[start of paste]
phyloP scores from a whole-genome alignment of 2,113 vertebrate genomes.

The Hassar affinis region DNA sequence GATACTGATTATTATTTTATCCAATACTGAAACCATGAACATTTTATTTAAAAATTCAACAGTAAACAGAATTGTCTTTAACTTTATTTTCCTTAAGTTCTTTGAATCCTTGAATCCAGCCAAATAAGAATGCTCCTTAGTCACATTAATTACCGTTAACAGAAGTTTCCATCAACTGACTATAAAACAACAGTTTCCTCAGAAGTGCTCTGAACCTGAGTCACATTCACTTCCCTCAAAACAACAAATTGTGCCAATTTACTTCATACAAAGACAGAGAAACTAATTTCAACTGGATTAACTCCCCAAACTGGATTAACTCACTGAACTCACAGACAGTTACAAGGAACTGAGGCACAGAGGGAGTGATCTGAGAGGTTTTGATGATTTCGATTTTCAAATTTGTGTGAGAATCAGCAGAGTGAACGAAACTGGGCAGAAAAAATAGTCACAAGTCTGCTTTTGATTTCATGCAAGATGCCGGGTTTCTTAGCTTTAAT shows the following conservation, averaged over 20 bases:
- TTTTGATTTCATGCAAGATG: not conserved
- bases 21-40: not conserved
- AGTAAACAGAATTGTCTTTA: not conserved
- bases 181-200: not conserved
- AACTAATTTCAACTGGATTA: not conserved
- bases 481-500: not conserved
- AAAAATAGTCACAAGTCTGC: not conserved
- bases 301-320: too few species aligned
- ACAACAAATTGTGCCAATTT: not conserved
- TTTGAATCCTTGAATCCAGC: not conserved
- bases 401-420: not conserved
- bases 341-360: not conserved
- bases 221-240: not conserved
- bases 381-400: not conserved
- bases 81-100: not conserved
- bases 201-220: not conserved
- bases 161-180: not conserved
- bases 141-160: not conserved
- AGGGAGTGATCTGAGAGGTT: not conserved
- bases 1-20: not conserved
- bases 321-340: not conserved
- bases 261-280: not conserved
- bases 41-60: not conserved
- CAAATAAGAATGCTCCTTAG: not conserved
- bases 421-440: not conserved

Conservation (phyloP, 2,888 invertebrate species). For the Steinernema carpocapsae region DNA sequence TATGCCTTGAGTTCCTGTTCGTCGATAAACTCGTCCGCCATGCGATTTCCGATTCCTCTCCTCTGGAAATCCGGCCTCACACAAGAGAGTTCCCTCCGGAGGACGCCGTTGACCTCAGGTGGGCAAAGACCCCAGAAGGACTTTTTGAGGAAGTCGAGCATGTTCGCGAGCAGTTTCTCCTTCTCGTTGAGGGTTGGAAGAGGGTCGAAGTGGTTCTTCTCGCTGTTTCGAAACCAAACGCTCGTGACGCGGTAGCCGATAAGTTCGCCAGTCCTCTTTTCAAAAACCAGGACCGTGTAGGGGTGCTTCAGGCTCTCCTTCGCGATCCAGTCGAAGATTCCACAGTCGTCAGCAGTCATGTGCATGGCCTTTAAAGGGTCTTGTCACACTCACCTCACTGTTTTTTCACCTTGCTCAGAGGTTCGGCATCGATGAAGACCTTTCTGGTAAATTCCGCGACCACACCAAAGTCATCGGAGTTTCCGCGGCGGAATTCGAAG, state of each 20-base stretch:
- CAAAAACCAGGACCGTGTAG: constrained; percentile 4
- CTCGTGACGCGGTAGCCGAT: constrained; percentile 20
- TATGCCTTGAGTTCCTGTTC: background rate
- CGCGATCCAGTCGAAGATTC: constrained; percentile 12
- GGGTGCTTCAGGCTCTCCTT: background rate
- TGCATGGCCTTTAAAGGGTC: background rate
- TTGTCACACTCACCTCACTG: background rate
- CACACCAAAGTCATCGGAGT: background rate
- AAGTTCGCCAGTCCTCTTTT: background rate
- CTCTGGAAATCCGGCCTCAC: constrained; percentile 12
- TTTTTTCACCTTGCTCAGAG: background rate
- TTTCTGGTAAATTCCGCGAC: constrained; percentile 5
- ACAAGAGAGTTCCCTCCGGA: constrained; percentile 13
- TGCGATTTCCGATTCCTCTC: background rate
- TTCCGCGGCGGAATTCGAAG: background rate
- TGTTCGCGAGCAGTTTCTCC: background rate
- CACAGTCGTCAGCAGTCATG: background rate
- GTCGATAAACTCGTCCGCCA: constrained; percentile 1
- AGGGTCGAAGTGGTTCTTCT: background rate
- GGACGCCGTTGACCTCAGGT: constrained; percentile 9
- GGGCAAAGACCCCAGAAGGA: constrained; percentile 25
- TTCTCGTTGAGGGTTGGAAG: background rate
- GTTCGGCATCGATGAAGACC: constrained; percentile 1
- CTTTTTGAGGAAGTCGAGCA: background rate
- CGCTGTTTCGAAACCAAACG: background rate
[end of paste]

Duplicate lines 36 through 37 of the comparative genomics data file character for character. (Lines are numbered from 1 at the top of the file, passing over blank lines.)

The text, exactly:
- CACACCAAAGTCATCGGAGT: background rate
- AAGTTCGCCAGTCCTCTTTT: background rate